Japan Spots Chinese, Russian Warships Near Disputed Senkaku Islands

The Senkakus are uninhabited islands in the East China Sea that the US has. pledged to defend if they are attacked

The Japanese government lodged a protest with Beijing on Monday after spotting Chinese and Russian warships near the disputed Senkaku Islands in the East China Sea.

Japan’s Defense Ministry said a Chinese frigate was spotted just outside of the Senkakus territorial waters, which extends 12 nautical miles from the coast. A Russian warship was seen in the same area 40 minutes earlier.

According to Kyodo News, the Chinese frigate chased the Russian warship out of the area in an apparent attempt to demonstrate that Beijing has sovereignty over the Japanese-controlled Senkakus, or Diayous as they are known in China. A Japanese Defense Ministry official said it appeared the Russian warship was in the area to avoid a typhoon.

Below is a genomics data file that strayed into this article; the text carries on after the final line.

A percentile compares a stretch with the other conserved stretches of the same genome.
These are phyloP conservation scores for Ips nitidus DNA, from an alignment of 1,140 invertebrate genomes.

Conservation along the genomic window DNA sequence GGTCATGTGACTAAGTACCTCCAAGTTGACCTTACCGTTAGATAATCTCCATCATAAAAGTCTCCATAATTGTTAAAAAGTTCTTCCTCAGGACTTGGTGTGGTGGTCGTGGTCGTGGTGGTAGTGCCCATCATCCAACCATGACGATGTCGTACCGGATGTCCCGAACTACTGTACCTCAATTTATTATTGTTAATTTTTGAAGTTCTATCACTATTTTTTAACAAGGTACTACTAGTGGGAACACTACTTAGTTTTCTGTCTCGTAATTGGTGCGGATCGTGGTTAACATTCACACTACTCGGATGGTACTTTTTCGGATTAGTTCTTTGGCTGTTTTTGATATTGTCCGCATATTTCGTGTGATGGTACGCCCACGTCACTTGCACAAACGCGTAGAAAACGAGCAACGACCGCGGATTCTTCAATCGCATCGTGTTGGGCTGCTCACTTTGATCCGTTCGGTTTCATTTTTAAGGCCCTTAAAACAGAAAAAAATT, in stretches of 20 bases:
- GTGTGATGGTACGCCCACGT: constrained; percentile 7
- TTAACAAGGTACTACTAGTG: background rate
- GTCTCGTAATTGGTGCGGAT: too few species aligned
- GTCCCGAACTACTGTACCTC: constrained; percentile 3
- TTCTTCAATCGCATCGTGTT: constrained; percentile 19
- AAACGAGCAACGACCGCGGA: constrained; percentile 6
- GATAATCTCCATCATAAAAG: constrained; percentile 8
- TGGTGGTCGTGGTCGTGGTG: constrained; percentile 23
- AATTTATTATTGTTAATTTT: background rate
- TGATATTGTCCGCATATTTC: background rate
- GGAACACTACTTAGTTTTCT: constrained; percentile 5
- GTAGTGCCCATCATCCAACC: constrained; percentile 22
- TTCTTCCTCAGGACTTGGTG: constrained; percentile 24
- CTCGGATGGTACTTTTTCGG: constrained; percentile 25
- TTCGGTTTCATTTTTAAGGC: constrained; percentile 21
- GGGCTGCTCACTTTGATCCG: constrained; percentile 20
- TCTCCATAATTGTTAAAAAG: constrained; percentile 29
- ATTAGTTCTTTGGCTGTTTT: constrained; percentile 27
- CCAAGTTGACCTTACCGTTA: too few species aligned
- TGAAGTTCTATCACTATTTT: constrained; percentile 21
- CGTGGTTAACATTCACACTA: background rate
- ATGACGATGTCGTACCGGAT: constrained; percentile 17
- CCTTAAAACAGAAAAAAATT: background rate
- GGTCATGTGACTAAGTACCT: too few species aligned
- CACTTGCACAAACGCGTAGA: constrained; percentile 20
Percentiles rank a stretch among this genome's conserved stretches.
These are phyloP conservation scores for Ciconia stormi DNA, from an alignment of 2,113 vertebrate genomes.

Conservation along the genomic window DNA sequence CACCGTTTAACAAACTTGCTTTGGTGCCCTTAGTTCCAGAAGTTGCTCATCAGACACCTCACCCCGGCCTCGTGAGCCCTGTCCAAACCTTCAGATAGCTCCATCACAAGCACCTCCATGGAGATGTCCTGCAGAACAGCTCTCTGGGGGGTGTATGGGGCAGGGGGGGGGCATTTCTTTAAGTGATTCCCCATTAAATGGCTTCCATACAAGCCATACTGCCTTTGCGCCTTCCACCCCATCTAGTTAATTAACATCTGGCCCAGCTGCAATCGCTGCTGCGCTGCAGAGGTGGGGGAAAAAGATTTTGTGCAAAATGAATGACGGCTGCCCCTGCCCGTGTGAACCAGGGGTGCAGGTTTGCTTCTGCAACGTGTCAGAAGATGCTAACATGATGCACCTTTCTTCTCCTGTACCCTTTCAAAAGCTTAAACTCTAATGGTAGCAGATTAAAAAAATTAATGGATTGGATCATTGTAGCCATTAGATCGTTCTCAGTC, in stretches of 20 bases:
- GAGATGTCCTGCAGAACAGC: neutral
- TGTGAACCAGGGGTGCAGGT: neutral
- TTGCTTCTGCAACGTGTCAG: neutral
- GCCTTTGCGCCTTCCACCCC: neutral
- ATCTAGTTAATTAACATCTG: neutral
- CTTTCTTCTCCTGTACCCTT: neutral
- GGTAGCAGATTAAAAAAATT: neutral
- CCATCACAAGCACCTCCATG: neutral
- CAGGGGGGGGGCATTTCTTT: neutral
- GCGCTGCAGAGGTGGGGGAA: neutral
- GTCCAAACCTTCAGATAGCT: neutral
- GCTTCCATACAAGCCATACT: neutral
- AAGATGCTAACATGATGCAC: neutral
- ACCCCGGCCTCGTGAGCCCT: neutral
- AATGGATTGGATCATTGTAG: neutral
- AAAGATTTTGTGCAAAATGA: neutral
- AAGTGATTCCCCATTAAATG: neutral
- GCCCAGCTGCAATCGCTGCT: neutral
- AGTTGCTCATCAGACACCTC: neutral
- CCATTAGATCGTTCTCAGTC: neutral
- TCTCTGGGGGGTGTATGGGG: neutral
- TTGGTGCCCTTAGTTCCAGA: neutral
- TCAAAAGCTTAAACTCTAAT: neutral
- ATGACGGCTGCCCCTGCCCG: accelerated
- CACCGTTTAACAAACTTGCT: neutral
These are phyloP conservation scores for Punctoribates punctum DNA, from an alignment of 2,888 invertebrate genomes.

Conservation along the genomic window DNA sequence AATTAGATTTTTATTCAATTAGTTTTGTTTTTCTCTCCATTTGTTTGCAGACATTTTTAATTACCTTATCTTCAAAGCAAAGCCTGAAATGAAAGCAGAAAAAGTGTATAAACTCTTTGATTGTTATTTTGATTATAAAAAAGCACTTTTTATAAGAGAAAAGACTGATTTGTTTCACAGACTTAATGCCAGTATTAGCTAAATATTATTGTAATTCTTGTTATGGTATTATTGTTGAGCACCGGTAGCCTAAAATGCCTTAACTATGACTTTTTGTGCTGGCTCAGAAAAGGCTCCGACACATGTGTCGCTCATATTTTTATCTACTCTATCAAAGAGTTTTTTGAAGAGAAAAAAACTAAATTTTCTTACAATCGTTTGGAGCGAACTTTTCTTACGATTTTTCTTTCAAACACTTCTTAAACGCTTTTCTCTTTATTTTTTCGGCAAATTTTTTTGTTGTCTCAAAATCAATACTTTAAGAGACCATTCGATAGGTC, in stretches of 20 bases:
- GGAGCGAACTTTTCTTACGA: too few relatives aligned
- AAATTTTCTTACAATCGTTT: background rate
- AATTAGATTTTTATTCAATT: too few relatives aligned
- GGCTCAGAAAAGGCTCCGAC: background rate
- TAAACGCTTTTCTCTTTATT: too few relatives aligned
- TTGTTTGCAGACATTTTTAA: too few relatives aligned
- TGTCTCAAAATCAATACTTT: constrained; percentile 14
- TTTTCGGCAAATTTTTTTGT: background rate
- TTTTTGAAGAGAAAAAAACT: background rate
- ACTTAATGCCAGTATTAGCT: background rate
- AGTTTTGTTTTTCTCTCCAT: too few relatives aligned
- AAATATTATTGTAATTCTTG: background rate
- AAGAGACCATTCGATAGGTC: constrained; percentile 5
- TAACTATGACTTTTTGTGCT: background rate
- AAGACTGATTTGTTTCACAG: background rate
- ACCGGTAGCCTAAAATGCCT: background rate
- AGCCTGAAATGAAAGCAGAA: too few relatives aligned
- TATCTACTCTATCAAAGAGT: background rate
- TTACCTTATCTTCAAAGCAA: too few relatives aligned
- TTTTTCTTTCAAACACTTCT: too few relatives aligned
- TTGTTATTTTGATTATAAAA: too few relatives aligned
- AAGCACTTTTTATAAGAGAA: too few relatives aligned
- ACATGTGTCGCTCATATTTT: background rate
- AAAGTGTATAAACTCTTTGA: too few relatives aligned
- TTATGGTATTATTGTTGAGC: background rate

Responding to Japan’s protest, Chinese Foreign Ministry spokesman Zhao Lijian insisted that the Senkakus were Chinese territory. “The activities of Chinese vessels in the adjacent waters are legitimate and lawful. The Japanese side has no right to point fingers over these activities,” Zhao said.

When asked if Russia and China coordinated on the incident, Zhao said, “If you are interested in Russia‚Äôs action, maybe you or your colleagues could take this question to the Russian side.”

The Senkakus are uninhabited islands that are also claimed by Taiwan and have become a potential flashpoint for a conflict as tensions are rising between Tokyo and Beijing. US officials have repeatedly pledged to Japan that the islands are covered by Article V of the Japan-US Security Treaty, which outlines mutual defense, and that the US would intervene if the Senkakus came under attack.

Author: Dave DeCamp

Dave DeCamp is the news editor of Antiwar.com, follow him on Twitter @decampdave.